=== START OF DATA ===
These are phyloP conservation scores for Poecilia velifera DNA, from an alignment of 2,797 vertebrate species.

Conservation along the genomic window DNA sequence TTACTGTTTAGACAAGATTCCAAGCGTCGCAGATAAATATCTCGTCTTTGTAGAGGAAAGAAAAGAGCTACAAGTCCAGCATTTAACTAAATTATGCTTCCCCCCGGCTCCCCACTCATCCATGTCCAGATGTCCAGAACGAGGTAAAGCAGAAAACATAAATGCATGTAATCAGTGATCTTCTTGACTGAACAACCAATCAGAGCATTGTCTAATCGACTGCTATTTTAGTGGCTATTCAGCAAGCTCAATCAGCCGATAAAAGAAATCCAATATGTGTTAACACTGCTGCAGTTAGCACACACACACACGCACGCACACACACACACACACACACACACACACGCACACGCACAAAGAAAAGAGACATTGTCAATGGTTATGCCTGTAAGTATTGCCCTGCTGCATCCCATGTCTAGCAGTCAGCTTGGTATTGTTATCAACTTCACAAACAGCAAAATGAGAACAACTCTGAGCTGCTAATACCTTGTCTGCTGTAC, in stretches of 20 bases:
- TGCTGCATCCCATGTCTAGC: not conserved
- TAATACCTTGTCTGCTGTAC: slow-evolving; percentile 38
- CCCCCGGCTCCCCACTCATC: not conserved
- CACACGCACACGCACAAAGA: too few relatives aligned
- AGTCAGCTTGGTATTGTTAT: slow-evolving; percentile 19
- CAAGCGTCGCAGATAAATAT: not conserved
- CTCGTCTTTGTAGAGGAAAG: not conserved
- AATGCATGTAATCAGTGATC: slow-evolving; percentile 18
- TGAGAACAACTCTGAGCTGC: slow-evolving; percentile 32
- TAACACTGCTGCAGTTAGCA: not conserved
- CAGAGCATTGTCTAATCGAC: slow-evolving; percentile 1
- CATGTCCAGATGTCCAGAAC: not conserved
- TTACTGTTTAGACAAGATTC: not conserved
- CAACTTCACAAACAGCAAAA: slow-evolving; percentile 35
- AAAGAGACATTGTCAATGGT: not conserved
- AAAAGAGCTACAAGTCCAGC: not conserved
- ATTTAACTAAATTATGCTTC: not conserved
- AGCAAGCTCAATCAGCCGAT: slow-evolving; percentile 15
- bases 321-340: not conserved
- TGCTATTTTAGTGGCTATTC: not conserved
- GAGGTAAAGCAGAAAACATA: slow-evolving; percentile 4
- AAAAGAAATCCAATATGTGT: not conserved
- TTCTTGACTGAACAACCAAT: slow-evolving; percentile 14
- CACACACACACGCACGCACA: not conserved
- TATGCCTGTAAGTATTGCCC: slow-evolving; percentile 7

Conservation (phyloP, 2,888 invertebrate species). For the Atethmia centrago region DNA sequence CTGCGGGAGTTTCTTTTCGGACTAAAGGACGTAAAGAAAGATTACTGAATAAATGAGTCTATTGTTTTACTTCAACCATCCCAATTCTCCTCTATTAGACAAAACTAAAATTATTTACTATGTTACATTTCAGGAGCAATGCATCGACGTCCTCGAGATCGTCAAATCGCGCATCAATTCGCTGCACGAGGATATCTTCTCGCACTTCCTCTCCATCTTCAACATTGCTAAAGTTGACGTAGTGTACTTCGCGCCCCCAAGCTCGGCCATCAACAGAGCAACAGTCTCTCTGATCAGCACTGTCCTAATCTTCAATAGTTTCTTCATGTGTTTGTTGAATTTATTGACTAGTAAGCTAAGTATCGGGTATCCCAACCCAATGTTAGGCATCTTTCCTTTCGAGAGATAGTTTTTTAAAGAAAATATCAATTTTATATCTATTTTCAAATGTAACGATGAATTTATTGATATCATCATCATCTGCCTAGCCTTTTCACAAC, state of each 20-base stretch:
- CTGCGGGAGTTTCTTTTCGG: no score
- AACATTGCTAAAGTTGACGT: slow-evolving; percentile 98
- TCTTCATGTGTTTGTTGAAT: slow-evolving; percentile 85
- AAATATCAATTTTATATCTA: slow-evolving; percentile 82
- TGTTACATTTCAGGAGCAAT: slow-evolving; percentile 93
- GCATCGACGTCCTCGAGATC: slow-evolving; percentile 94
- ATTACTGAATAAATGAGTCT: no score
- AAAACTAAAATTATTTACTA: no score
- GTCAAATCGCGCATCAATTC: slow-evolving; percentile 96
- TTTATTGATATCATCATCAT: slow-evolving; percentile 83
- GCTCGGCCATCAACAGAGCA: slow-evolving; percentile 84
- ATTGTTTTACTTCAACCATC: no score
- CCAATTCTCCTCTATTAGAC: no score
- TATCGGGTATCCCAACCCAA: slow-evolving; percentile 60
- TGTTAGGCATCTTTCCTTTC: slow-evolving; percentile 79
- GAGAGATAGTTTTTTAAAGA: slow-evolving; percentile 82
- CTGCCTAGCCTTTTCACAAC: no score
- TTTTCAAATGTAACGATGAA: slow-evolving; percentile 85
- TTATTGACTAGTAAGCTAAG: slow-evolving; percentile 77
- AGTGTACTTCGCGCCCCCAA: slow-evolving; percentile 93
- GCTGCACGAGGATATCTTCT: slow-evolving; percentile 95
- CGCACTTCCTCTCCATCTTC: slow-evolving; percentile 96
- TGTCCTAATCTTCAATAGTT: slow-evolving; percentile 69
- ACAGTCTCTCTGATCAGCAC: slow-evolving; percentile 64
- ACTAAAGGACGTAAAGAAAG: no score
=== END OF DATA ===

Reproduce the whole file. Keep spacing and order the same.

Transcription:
These are phyloP conservation scores for Poecilia velifera DNA, from an alignment of 2,797 vertebrate species.

Conservation along the genomic window DNA sequence TTACTGTTTAGACAAGATTCCAAGCGTCGCAGATAAATATCTCGTCTTTGTAGAGGAAAGAAAAGAGCTACAAGTCCAGCATTTAACTAAATTATGCTTCCCCCCGGCTCCCCACTCATCCATGTCCAGATGTCCAGAACGAGGTAAAGCAGAAAACATAAATGCATGTAATCAGTGATCTTCTTGACTGAACAACCAATCAGAGCATTGTCTAATCGACTGCTATTTTAGTGGCTATTCAGCAAGCTCAATCAGCCGATAAAAGAAATCCAATATGTGTTAACACTGCTGCAGTTAGCACACACACACACGCACGCACACACACACACACACACACACACACACGCACACGCACAAAGAAAAGAGACATTGTCAATGGTTATGCCTGTAAGTATTGCCCTGCTGCATCCCATGTCTAGCAGTCAGCTTGGTATTGTTATCAACTTCACAAACAGCAAAATGAGAACAACTCTGAGCTGCTAATACCTTGTCTGCTGTAC, in stretches of 20 bases:
- TGCTGCATCCCATGTCTAGC: not conserved
- TAATACCTTGTCTGCTGTAC: slow-evolving; percentile 38
- CCCCCGGCTCCCCACTCATC: not conserved
- CACACGCACACGCACAAAGA: too few relatives aligned
- AGTCAGCTTGGTATTGTTAT: slow-evolving; percentile 19
- CAAGCGTCGCAGATAAATAT: not conserved
- CTCGTCTTTGTAGAGGAAAG: not conserved
- AATGCATGTAATCAGTGATC: slow-evolving; percentile 18
- TGAGAACAACTCTGAGCTGC: slow-evolving; percentile 32
- TAACACTGCTGCAGTTAGCA: not conserved
- CAGAGCATTGTCTAATCGAC: slow-evolving; percentile 1
- CATGTCCAGATGTCCAGAAC: not conserved
- TTACTGTTTAGACAAGATTC: not conserved
- CAACTTCACAAACAGCAAAA: slow-evolving; percentile 35
- AAAGAGACATTGTCAATGGT: not conserved
- AAAAGAGCTACAAGTCCAGC: not conserved
- ATTTAACTAAATTATGCTTC: not conserved
- AGCAAGCTCAATCAGCCGAT: slow-evolving; percentile 15
- bases 321-340: not conserved
- TGCTATTTTAGTGGCTATTC: not conserved
- GAGGTAAAGCAGAAAACATA: slow-evolving; percentile 4
- AAAAGAAATCCAATATGTGT: not conserved
- TTCTTGACTGAACAACCAAT: slow-evolving; percentile 14
- CACACACACACGCACGCACA: not conserved
- TATGCCTGTAAGTATTGCCC: slow-evolving; percentile 7

Conservation (phyloP, 2,888 invertebrate species). For the Atethmia centrago region DNA sequence CTGCGGGAGTTTCTTTTCGGACTAAAGGACGTAAAGAAAGATTACTGAATAAATGAGTCTATTGTTTTACTTCAACCATCCCAATTCTCCTCTATTAGACAAAACTAAAATTATTTACTATGTTACATTTCAGGAGCAATGCATCGACGTCCTCGAGATCGTCAAATCGCGCATCAATTCGCTGCACGAGGATATCTTCTCGCACTTCCTCTCCATCTTCAACATTGCTAAAGTTGACGTAGTGTACTTCGCGCCCCCAAGCTCGGCCATCAACAGAGCAACAGTCTCTCTGATCAGCACTGTCCTAATCTTCAATAGTTTCTTCATGTGTTTGTTGAATTTATTGACTAGTAAGCTAAGTATCGGGTATCCCAACCCAATGTTAGGCATCTTTCCTTTCGAGAGATAGTTTTTTAAAGAAAATATCAATTTTATATCTATTTTCAAATGTAACGATGAATTTATTGATATCATCATCATCTGCCTAGCCTTTTCACAAC, state of each 20-base stretch:
- CTGCGGGAGTTTCTTTTCGG: no score
- AACATTGCTAAAGTTGACGT: slow-evolving; percentile 98
- TCTTCATGTGTTTGTTGAAT: slow-evolving; percentile 85
- AAATATCAATTTTATATCTA: slow-evolving; percentile 82
- TGTTACATTTCAGGAGCAAT: slow-evolving; percentile 93
- GCATCGACGTCCTCGAGATC: slow-evolving; percentile 94
- ATTACTGAATAAATGAGTCT: no score
- AAAACTAAAATTATTTACTA: no score
- GTCAAATCGCGCATCAATTC: slow-evolving; percentile 96
- TTTATTGATATCATCATCAT: slow-evolving; percentile 83
- GCTCGGCCATCAACAGAGCA: slow-evolving; percentile 84
- ATTGTTTTACTTCAACCATC: no score
- CCAATTCTCCTCTATTAGAC: no score
- TATCGGGTATCCCAACCCAA: slow-evolving; percentile 60
- TGTTAGGCATCTTTCCTTTC: slow-evolving; percentile 79
- GAGAGATAGTTTTTTAAAGA: slow-evolving; percentile 82
- CTGCCTAGCCTTTTCACAAC: no score
- TTTTCAAATGTAACGATGAA: slow-evolving; percentile 85
- TTATTGACTAGTAAGCTAAG: slow-evolving; percentile 77
- AGTGTACTTCGCGCCCCCAA: slow-evolving; percentile 93
- GCTGCACGAGGATATCTTCT: slow-evolving; percentile 95
- CGCACTTCCTCTCCATCTTC: slow-evolving; percentile 96
- TGTCCTAATCTTCAATAGTT: slow-evolving; percentile 69
- ACAGTCTCTCTGATCAGCAC: slow-evolving; percentile 64
- ACTAAAGGACGTAAAGAAAG: no score